CIHA 2016 in Beijing
34th World Congress of Art HistoryAbout History Press Release Sessions Schedule Activities Participants Venue Discussion Registration Closed
Gendered Practices in South African Art: Three Artists/Three Decades
Session 10 Gendered Practices
Pamela Allara, associate professor emerita, Brandeis University
During the 1980s, feminist concerns were downplayed in South Africa, as political activism was channeled toward ending the oppressive apartheid regime. Despite their tentative beginnings, however, feminist artistic practice and scholarship have flourished in South Africa over the past 30 years. Broadly, the trajectory of feminism and gender studies in South Africa began primarily as a white, middle-class issue, then increasingly re-focused to encompass non-western and non-white positions that are predominantly anti-colonial, anti-patriarchal and anti-heterosexist. Three artists, each born about a decade apart, will represent the arc of South African feminism. Despite the disparate range of their practices, issues of race, gender, sexuality, politics and history remain inseparable in their works, often as registered viscerally through the body. Penny Siopis (b. 1953) has based her work in western feminist theory, while insisting that race and gender are inextricably conjoined in South African society. Berni Searle (b. 1964) has interrogated cultural notions of gender and racial identities as imposed on the non-white body. Zanele Muholi (b. 1972) has provided an assertive presence for LGBTI communities that continue to be marginalized and subjected to violence.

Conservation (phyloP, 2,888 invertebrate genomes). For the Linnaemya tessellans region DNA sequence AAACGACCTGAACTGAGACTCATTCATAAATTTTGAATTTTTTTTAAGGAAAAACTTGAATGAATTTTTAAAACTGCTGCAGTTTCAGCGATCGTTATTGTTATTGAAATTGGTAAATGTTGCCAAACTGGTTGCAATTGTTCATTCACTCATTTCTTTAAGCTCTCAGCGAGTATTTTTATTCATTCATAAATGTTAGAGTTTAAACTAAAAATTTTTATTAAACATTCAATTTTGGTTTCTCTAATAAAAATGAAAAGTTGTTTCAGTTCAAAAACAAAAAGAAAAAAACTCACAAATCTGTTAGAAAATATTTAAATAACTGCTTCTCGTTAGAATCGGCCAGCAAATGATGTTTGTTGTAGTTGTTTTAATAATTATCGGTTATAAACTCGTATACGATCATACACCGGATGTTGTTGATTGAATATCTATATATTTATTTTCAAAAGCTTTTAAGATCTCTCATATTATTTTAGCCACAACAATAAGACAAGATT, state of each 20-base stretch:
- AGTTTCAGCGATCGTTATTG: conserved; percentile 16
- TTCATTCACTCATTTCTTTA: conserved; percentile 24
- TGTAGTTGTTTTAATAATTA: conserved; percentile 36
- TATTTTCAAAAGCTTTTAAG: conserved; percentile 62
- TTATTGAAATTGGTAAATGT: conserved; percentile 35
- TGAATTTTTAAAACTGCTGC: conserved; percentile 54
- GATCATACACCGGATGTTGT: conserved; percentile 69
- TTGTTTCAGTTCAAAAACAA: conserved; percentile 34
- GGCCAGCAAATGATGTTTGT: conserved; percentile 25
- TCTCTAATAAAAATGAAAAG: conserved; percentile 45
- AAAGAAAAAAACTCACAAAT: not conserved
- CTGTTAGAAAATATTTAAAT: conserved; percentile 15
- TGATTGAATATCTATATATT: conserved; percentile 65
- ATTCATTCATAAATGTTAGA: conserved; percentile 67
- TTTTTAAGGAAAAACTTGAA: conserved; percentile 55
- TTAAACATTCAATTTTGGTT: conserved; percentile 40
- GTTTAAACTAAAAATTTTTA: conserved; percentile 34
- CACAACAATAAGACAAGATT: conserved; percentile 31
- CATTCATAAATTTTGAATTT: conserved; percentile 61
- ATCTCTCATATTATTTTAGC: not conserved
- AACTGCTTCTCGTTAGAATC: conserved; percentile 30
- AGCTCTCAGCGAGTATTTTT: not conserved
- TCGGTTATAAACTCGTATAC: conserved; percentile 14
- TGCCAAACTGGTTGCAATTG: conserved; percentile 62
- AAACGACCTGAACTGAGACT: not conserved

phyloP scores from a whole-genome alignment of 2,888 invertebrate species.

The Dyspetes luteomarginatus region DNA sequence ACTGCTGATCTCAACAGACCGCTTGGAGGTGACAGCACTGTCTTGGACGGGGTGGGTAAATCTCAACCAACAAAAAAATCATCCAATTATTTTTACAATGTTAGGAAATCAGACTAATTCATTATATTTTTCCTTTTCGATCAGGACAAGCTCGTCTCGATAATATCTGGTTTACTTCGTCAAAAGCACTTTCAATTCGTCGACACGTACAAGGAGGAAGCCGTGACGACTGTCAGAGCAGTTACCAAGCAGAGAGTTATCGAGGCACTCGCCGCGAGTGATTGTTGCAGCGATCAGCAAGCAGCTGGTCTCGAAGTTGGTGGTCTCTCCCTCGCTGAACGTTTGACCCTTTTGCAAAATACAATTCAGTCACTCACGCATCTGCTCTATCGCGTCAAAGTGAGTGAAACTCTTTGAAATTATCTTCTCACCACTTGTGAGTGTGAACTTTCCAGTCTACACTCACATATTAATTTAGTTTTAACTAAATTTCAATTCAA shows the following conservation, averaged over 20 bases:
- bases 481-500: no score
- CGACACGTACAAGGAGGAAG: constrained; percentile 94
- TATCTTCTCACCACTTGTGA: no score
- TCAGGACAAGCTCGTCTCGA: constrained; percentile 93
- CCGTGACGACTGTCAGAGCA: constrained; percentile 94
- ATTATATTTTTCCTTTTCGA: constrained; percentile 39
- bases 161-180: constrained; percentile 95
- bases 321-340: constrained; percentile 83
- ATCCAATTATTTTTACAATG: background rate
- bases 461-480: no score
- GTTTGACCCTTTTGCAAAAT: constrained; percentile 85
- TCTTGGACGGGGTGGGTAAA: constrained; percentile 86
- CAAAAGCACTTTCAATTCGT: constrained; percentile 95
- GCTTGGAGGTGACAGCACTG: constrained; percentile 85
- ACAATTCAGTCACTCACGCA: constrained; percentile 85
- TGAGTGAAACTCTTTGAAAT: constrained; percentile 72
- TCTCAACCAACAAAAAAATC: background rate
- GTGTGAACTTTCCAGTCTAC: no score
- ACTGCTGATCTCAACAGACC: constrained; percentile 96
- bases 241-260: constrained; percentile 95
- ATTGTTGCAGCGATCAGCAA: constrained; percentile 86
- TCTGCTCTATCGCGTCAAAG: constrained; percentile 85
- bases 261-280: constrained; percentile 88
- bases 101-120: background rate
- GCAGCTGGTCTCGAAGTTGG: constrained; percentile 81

Pamela Allara is an art historian, curator and critic. The author of a monograph on the American Painter Alice Neel, Allara taught modern and contemporary art for over 30 years at first at Tufts University and then at Brandeis University. Her recent research has investigated social activism in contemporary South African art. In 2012, she organized “The Boston-Joburg Connection: Collaboration and Exchange at Artist Proof Studio, 1983-2012” for the Tufts University Art Gallery. In 2016, she curated “Paul Emmanuel: Remnants” for the Boston University Art Gallery. Her articles have been published in African Arts, Nka and de Arte, among others. She is Associate Professor emerita of Brandeis University and currently a Visiting Researcher in the African Studies Center at Boston University.